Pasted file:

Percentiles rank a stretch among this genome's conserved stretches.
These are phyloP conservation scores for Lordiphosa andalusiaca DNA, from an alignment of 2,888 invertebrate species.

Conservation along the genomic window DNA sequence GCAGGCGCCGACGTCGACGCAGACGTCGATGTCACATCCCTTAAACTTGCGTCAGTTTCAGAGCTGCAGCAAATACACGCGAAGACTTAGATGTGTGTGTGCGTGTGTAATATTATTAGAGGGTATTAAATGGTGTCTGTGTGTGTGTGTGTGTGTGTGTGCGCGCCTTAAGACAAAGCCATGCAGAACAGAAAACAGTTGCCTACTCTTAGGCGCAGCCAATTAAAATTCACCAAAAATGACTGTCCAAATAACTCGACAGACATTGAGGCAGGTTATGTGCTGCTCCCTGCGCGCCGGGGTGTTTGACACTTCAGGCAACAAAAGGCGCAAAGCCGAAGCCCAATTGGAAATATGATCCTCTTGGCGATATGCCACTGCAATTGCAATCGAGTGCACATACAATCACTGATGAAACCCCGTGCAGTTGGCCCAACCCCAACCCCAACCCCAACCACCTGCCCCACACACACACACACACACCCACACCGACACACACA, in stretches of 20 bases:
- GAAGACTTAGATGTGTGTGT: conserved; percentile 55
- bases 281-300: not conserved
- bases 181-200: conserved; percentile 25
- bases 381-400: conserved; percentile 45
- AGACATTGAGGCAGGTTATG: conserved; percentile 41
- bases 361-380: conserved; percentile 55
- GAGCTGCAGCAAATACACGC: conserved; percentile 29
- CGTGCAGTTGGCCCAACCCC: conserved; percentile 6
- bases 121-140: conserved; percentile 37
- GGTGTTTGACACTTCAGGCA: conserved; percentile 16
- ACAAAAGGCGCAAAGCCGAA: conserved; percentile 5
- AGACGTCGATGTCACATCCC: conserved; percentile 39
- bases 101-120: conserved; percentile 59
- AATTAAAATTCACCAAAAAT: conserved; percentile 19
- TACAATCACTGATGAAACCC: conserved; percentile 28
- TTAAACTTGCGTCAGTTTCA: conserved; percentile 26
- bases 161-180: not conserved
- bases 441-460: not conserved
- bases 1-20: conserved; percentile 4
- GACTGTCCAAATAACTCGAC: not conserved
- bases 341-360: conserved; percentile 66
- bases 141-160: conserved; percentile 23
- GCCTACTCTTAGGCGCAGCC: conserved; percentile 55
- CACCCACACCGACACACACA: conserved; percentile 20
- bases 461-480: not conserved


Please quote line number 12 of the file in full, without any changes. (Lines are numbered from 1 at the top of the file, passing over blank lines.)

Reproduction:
- bases 121-140: conserved; percentile 37